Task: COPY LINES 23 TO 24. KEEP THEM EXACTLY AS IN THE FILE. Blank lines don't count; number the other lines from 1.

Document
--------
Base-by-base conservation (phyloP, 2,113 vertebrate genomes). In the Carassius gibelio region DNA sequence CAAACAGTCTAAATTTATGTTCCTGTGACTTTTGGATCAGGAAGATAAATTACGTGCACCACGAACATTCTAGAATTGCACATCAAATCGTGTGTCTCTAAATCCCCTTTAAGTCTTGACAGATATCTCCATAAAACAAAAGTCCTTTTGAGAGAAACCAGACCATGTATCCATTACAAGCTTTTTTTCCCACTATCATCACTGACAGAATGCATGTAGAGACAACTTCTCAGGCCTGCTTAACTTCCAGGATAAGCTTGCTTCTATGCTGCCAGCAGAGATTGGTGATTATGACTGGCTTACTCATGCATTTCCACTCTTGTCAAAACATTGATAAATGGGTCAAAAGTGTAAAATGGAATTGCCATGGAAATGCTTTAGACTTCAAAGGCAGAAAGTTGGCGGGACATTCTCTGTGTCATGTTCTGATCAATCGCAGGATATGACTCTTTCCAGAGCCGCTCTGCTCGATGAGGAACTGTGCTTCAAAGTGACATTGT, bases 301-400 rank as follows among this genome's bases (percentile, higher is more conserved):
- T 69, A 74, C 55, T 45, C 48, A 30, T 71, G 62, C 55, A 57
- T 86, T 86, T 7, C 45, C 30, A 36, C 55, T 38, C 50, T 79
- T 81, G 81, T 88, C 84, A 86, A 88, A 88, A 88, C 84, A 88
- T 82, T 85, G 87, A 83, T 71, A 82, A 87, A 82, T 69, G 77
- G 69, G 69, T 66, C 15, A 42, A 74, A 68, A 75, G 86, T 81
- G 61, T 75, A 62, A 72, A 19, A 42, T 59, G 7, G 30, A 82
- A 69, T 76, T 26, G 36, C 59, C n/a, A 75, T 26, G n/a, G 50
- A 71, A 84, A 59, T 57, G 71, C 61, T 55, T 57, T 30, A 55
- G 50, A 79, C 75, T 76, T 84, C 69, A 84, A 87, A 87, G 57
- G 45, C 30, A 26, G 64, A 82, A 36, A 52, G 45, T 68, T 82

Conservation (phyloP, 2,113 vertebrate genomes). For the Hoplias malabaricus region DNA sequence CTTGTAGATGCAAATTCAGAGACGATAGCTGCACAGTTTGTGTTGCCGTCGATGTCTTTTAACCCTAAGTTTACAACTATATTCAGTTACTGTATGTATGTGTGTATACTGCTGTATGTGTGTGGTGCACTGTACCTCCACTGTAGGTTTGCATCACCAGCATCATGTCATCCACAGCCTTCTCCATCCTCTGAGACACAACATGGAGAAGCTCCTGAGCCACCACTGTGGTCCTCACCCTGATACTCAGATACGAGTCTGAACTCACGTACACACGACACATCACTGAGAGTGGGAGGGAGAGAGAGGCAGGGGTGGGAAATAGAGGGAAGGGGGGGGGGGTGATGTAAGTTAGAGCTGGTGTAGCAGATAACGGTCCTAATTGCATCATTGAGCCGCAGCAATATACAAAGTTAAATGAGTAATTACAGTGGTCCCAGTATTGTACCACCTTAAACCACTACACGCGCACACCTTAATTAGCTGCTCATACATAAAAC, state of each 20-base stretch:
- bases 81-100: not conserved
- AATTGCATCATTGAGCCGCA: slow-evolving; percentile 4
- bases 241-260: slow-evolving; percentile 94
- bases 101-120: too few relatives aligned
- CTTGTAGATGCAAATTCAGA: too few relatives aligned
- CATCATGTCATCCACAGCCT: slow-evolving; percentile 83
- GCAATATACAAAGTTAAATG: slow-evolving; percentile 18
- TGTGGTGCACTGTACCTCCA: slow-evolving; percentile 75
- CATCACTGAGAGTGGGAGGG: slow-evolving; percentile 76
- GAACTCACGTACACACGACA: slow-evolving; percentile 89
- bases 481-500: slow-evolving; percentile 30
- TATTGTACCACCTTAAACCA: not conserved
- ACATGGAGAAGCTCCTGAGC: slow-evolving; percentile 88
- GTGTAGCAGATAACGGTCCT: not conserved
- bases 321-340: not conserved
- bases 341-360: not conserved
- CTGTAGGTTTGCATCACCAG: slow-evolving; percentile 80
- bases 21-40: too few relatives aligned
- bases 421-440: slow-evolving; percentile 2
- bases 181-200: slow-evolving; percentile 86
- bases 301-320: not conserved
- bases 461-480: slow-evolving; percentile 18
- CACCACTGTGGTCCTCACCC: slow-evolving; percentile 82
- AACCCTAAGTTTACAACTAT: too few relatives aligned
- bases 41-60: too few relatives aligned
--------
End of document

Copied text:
- bases 481-500: slow-evolving; percentile 30
- TATTGTACCACCTTAAACCA: not conserved